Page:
Delayed formal on-the-job training
The fact that an employer and employee incur a loss when a trained worker changes jobs provides an incentive for on-the-job training to be selectively provided to workers who are less likely to change jobs. Consequently, if there is belated information about employees' future mobility, it may be optimal to delay training, even if doing so means forgoing the returns to training during the early part of the employment relationship. The training literature, however, assumes that training is concentrated at the beginning of the employment relationship. The authors of this paper examine the relationship between tenure and the probability of ever having received training using data from the Current Population Survey and the National Longitudinal Surveys of Youth. Their findings indicate that delayed formal training is the norm rather than the exception. (Abstract courtesy JSTOR.)
To our knowledge, this item is not available for
download. To find whether it is available, there are three
1. Check below under "Related research" whether another version of this item is available online.
2. Check on the provider's web page whether it is in fact available.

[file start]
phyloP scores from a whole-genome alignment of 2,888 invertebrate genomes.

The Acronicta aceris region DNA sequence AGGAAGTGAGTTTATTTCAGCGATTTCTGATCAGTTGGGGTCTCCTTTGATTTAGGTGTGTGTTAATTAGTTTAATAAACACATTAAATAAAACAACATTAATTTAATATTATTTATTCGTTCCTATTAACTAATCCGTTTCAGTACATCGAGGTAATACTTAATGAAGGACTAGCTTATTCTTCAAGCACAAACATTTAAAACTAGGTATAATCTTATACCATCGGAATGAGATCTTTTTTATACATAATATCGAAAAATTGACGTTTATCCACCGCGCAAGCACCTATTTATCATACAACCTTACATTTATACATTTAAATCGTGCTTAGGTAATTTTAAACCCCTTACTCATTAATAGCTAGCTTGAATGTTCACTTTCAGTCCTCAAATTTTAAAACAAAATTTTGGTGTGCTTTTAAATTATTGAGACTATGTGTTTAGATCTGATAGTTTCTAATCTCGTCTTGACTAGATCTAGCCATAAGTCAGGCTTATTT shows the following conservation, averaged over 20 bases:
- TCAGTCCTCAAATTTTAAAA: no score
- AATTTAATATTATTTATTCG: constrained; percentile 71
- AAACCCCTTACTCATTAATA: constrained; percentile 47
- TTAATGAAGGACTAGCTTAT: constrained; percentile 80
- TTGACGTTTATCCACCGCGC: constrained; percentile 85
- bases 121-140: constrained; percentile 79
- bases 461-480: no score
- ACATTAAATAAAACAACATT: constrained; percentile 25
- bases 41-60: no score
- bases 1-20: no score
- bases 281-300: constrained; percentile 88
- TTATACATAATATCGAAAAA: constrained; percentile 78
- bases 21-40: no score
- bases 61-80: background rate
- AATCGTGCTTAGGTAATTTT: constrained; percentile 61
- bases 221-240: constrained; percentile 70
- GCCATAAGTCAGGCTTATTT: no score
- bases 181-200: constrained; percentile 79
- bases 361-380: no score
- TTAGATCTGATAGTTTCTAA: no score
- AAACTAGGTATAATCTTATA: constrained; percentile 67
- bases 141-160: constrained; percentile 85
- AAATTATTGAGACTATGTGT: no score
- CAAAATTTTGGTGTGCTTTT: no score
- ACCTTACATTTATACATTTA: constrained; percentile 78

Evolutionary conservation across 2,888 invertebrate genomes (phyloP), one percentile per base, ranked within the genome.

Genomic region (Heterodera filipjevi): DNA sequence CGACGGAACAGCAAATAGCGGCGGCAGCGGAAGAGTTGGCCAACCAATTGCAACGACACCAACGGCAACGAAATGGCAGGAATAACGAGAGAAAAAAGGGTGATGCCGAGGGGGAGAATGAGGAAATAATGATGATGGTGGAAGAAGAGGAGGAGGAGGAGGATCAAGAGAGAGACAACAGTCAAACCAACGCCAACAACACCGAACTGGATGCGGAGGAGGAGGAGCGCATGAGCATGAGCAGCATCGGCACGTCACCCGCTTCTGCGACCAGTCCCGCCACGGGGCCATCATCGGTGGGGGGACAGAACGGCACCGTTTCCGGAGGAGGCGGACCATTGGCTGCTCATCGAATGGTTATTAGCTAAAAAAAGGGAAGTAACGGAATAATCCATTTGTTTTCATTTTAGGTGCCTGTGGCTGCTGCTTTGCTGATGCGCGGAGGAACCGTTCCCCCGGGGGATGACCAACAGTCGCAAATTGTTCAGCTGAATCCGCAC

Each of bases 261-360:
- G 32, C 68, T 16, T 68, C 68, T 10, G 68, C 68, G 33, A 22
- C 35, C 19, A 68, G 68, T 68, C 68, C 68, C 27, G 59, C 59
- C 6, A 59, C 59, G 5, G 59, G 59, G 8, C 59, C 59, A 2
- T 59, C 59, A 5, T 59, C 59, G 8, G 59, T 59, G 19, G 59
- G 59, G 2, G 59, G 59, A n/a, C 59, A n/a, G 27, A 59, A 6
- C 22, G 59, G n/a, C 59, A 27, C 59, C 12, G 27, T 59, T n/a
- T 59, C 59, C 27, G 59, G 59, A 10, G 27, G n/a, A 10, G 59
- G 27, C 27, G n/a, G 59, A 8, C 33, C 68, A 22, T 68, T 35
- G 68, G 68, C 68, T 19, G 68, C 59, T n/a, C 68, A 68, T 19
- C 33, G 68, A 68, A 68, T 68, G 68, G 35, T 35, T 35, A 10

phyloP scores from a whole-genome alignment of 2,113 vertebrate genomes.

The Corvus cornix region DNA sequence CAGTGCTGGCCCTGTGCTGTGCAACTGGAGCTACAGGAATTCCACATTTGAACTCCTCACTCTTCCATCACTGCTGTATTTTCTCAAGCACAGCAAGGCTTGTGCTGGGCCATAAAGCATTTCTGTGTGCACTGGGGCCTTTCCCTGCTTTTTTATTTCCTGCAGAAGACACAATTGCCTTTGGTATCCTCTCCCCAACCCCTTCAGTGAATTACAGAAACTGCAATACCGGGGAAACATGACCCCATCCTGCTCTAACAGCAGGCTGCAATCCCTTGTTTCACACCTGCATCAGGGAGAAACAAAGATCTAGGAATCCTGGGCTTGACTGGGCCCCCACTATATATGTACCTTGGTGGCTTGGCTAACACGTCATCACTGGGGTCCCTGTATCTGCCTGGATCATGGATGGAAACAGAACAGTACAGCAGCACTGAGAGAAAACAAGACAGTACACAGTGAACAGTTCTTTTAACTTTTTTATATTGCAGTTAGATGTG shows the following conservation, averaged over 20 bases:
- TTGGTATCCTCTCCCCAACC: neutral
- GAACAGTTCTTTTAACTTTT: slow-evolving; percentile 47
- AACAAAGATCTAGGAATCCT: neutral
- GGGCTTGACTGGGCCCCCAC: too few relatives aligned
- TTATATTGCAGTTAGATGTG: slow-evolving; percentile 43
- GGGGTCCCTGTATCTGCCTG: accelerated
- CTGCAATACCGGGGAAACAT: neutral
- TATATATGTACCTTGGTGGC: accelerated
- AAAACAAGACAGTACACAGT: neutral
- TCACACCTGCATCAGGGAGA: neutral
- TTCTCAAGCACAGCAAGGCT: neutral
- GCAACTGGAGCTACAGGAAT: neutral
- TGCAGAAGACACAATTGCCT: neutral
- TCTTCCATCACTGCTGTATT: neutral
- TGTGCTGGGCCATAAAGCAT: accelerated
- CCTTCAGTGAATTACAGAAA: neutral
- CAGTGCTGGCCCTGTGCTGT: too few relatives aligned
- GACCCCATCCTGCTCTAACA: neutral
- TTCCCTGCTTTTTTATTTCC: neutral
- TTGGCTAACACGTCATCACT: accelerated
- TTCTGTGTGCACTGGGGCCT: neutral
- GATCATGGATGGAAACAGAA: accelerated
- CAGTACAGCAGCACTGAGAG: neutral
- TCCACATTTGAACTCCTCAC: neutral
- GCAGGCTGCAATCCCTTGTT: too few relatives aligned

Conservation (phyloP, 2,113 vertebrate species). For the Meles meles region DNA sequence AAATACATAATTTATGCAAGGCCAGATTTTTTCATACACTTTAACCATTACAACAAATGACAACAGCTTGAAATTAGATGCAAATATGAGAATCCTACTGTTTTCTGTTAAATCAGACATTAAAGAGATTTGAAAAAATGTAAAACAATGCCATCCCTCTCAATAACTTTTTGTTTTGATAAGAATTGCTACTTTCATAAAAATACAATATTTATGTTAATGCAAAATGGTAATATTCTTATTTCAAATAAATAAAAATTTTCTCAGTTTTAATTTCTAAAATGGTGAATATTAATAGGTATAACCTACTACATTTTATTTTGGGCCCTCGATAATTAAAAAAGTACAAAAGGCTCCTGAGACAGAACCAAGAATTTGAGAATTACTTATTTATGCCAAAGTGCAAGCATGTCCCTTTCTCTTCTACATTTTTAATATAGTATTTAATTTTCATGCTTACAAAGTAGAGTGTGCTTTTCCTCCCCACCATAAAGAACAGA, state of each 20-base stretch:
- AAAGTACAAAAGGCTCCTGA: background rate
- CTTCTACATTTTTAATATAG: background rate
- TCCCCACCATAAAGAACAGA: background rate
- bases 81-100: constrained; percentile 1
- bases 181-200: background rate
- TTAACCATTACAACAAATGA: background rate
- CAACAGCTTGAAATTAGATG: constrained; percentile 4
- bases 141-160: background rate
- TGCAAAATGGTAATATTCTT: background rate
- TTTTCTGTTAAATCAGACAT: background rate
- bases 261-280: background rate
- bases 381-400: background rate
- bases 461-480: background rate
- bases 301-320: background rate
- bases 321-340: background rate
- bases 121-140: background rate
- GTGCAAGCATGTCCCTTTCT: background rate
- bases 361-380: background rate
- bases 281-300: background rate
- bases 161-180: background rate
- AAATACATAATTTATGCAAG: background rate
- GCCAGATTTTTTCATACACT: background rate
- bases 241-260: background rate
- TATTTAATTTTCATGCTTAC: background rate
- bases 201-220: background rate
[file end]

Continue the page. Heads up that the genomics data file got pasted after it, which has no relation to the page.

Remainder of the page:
3. Perform a search for a similarly titled item that would be available.
Volume (Year): 51 (1997)
Issue (Month): 1 (October)
|Contact details of provider:|| Fax: 607-255-8016|
Web page: http://www.ilr.cornell.edu/ilrreview/
More information through EDIRC
|Order Information:|| Postal: 381 Ives East, Cornell University, Ithaca, NY 14853-3901|
Web: http://digitalcommons.ilr.cornell.edu/ilrreview/ Email:
When requesting a correction, please mention this item's handle: RePEc:ilr:articl:v:51:y:1997:i:1:p:82-99. See general information about how to correct material in RePEc.
For technical questions regarding this item, or to correct its authors, title, abstract, bibliographic or download information, contact: (ILR Review)
If you have authored this item and are not yet registered with RePEc, we encourage you to do it here. This allows to link your profile to this item. It also allows you to accept potential citations to this item that we are uncertain about.
If references are entirely missing, you can add them using this form.
If the full references list an item that is present in RePEc, but the system did not link to it, you can help with this form.
If you know of missing items citing this one, you can help us creating those links by adding the relevant references in the same way as above, for each refering item. If you are a registered author of this item, you may also want to check the "citations" tab in your profile, as there may be some citations waiting for confirmation.
Please note that corrections may take a couple of weeks to filter through the various RePEc services.